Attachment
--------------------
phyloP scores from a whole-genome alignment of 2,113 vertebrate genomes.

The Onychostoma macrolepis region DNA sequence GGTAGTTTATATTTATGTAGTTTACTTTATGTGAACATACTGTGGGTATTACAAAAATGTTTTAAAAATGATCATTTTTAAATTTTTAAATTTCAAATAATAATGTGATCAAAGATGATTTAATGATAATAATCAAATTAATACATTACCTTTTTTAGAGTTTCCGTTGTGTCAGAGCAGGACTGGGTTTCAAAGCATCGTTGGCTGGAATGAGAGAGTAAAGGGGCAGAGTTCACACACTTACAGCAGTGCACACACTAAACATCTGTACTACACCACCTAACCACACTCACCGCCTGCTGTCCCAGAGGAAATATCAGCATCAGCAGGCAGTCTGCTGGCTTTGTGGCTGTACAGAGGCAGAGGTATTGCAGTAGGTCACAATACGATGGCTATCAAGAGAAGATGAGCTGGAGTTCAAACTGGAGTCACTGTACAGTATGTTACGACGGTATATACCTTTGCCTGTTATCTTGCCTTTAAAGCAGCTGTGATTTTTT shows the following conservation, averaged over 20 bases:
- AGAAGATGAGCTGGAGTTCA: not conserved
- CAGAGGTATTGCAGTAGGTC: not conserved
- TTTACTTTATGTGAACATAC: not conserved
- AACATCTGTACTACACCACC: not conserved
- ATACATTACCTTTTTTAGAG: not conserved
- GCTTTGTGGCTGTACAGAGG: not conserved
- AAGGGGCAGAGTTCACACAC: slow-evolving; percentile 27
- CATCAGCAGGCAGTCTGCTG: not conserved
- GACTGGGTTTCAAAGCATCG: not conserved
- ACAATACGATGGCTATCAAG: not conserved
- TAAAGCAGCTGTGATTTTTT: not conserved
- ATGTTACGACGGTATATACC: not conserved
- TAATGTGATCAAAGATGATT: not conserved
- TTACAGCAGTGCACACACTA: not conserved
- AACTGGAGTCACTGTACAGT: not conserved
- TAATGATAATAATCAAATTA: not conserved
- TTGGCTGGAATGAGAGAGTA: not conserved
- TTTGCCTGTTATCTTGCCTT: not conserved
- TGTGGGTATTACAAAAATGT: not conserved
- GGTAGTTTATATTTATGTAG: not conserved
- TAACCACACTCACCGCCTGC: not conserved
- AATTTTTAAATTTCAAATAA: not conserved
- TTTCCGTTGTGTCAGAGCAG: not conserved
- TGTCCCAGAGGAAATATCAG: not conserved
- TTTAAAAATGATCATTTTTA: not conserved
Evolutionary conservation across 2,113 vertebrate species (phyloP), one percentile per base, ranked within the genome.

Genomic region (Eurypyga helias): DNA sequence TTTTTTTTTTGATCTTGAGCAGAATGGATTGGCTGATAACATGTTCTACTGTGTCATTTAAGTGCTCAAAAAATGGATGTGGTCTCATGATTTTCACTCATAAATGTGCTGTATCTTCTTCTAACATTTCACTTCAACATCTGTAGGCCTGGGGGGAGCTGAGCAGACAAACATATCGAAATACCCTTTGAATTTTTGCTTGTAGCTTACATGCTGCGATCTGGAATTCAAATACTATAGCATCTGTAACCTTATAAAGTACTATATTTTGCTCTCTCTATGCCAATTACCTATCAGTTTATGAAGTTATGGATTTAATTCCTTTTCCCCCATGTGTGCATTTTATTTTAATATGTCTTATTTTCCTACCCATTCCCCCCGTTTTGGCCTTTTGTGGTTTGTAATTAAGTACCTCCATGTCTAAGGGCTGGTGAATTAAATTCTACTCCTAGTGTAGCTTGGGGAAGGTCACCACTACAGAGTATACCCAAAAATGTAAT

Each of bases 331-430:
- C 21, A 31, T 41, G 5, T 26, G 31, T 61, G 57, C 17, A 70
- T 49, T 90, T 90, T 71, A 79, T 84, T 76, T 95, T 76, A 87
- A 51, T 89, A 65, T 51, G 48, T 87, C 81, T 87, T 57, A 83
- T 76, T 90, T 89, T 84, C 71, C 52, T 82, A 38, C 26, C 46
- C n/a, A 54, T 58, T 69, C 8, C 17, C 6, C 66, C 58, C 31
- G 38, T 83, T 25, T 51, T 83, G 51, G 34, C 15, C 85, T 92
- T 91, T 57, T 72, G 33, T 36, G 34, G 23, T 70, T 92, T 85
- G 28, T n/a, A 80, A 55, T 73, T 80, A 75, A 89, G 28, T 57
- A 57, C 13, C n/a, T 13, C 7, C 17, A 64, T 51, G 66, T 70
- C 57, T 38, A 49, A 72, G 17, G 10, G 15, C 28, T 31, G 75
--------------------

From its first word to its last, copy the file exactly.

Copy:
phyloP scores from a whole-genome alignment of 2,113 vertebrate genomes.

The Onychostoma macrolepis region DNA sequence GGTAGTTTATATTTATGTAGTTTACTTTATGTGAACATACTGTGGGTATTACAAAAATGTTTTAAAAATGATCATTTTTAAATTTTTAAATTTCAAATAATAATGTGATCAAAGATGATTTAATGATAATAATCAAATTAATACATTACCTTTTTTAGAGTTTCCGTTGTGTCAGAGCAGGACTGGGTTTCAAAGCATCGTTGGCTGGAATGAGAGAGTAAAGGGGCAGAGTTCACACACTTACAGCAGTGCACACACTAAACATCTGTACTACACCACCTAACCACACTCACCGCCTGCTGTCCCAGAGGAAATATCAGCATCAGCAGGCAGTCTGCTGGCTTTGTGGCTGTACAGAGGCAGAGGTATTGCAGTAGGTCACAATACGATGGCTATCAAGAGAAGATGAGCTGGAGTTCAAACTGGAGTCACTGTACAGTATGTTACGACGGTATATACCTTTGCCTGTTATCTTGCCTTTAAAGCAGCTGTGATTTTTT shows the following conservation, averaged over 20 bases:
- AGAAGATGAGCTGGAGTTCA: not conserved
- CAGAGGTATTGCAGTAGGTC: not conserved
- TTTACTTTATGTGAACATAC: not conserved
- AACATCTGTACTACACCACC: not conserved
- ATACATTACCTTTTTTAGAG: not conserved
- GCTTTGTGGCTGTACAGAGG: not conserved
- AAGGGGCAGAGTTCACACAC: slow-evolving; percentile 27
- CATCAGCAGGCAGTCTGCTG: not conserved
- GACTGGGTTTCAAAGCATCG: not conserved
- ACAATACGATGGCTATCAAG: not conserved
- TAAAGCAGCTGTGATTTTTT: not conserved
- ATGTTACGACGGTATATACC: not conserved
- TAATGTGATCAAAGATGATT: not conserved
- TTACAGCAGTGCACACACTA: not conserved
- AACTGGAGTCACTGTACAGT: not conserved
- TAATGATAATAATCAAATTA: not conserved
- TTGGCTGGAATGAGAGAGTA: not conserved
- TTTGCCTGTTATCTTGCCTT: not conserved
- TGTGGGTATTACAAAAATGT: not conserved
- GGTAGTTTATATTTATGTAG: not conserved
- TAACCACACTCACCGCCTGC: not conserved
- AATTTTTAAATTTCAAATAA: not conserved
- TTTCCGTTGTGTCAGAGCAG: not conserved
- TGTCCCAGAGGAAATATCAG: not conserved
- TTTAAAAATGATCATTTTTA: not conserved
Evolutionary conservation across 2,113 vertebrate species (phyloP), one percentile per base, ranked within the genome.

Genomic region (Eurypyga helias): DNA sequence TTTTTTTTTTGATCTTGAGCAGAATGGATTGGCTGATAACATGTTCTACTGTGTCATTTAAGTGCTCAAAAAATGGATGTGGTCTCATGATTTTCACTCATAAATGTGCTGTATCTTCTTCTAACATTTCACTTCAACATCTGTAGGCCTGGGGGGAGCTGAGCAGACAAACATATCGAAATACCCTTTGAATTTTTGCTTGTAGCTTACATGCTGCGATCTGGAATTCAAATACTATAGCATCTGTAACCTTATAAAGTACTATATTTTGCTCTCTCTATGCCAATTACCTATCAGTTTATGAAGTTATGGATTTAATTCCTTTTCCCCCATGTGTGCATTTTATTTTAATATGTCTTATTTTCCTACCCATTCCCCCCGTTTTGGCCTTTTGTGGTTTGTAATTAAGTACCTCCATGTCTAAGGGCTGGTGAATTAAATTCTACTCCTAGTGTAGCTTGGGGAAGGTCACCACTACAGAGTATACCCAAAAATGTAAT

Each of bases 331-430:
- C 21, A 31, T 41, G 5, T 26, G 31, T 61, G 57, C 17, A 70
- T 49, T 90, T 90, T 71, A 79, T 84, T 76, T 95, T 76, A 87
- A 51, T 89, A 65, T 51, G 48, T 87, C 81, T 87, T 57, A 83
- T 76, T 90, T 89, T 84, C 71, C 52, T 82, A 38, C 26, C 46
- C n/a, A 54, T 58, T 69, C 8, C 17, C 6, C 66, C 58, C 31
- G 38, T 83, T 25, T 51, T 83, G 51, G 34, C 15, C 85, T 92
- T 91, T 57, T 72, G 33, T 36, G 34, G 23, T 70, T 92, T 85
- G 28, T n/a, A 80, A 55, T 73, T 80, A 75, A 89, G 28, T 57
- A 57, C 13, C n/a, T 13, C 7, C 17, A 64, T 51, G 66, T 70
- C 57, T 38, A 49, A 72, G 17, G 10, G 15, C 28, T 31, G 75